Effect of Various Biowastes on Emissions in Combustion of Lignite Coal in a Circulating Fluidized Bed Combustor

Atimtay A., VAROL M., Olgun H., Kayahan U., Ünlü A., Atakül H.

6th International Conference on Environmental Science and Technology, Houston, United States Of America, 25 - 29 June 2012, pp.478

  • Publication Type: Conference Paper / Full Text
  • City: Houston
  • Country: United States Of America
  • Page Numbers: pp.478
  • Akdeniz University Affiliated: No


In this study, combustion of biomass and coal was carried out in a circulating fluidized bed combustor. A lignite coal which has high sulfur content and three biomasses were used in the experiments. The biomasses were hazelnut shells; woodchips and olive cake which is a waste of olive oil industry. Olive cake is a quite common biomass in Mediterranean countries. The experimental setup consists of a circulating fluidized bed combustor column, a fuel feeding system, electrical heaters, and two cyclones. Its thermal capacity is 30 kW. The combustor column has an inside diameter of 108 mm and a height of 6 m. The temperatures along the column are observed with thermocouples located at specific heights. The temperature of the column is kept at 850 oC during the combustion experiments. The pressure drops along the combustor column, cyclone, downcomer, and loopseal are continuously measured and observed in order to determine the solid mass flux within the combustor. A series of combustion tests for each fuel was performed in order to investigate the effect of excess air ratio and secondary air ratio on the flue gas emissions and combustion efficiency. Optimum Ca/S ratio was determined for each combustion tests in order to minimize SO2 emissions. During the combustion experiments, CO2, CO, O2, NO, and SO2, emissions in the flue gas was continuously measured and recorded by Gasmet DX-4000 flue gas analyzer.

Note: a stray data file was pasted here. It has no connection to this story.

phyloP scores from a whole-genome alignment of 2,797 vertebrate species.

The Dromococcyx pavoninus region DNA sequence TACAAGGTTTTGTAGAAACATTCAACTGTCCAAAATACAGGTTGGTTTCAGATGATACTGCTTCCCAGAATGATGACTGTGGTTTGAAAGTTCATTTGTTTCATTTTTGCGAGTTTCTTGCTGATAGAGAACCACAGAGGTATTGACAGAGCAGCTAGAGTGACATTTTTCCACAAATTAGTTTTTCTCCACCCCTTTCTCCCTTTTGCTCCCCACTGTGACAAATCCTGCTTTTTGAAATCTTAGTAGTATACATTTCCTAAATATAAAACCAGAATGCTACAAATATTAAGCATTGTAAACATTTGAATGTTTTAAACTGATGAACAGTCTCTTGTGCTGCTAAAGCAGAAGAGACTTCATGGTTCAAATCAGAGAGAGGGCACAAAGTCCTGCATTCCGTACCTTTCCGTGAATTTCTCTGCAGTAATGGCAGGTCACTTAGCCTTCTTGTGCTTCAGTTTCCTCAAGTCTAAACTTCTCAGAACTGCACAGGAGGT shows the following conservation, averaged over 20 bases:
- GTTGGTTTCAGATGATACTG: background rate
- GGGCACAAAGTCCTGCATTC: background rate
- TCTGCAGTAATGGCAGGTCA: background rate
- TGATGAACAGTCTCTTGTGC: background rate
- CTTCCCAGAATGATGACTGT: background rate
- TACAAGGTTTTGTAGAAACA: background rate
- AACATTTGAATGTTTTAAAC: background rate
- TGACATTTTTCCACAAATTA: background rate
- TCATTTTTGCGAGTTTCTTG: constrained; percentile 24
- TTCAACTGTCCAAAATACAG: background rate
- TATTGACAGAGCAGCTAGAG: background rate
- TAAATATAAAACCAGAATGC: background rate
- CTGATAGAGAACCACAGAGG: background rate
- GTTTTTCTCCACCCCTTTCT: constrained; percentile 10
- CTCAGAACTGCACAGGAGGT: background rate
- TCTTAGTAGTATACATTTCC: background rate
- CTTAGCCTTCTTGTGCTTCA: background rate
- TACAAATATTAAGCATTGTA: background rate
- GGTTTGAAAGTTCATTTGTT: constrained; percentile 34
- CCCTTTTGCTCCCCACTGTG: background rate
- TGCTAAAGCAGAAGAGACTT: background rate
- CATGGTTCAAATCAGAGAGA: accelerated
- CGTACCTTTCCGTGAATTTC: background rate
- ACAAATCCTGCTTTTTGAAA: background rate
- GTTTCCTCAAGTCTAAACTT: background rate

The results of the experiments showed that as the biomass ratio in the fuel mixture increases for co-combustion, the combustion takes place more in the freeboard of the main column. Therefore, the maximum temperatures are seen in the freeboard rather than in the bed. Also the CO and CmHn emissions increase as the biomass percentage increases in the fuel. Biomass fuels have high CO emission which indicates that a secondary air addition is required for the system. As the biomass content in the fuel mixture increases, a decrease in the overall combustion efficiency is observed. Secondary air injection into the freeboard has been a useful solution to decrease the CO and hydrocarbon emissions and to increase the combustion efficiency. Addition of secondary air during the combustion of biomass-coal mixtures is found to increase the NOx emissions slightly. These results suggest that during the design of the CFBC, one has to be careful about the VM content of the biomass. Agglomeration properties were also investigated. High sulfur content of lignite coal seemed to help to solve the agglomeration problem. The results are promising.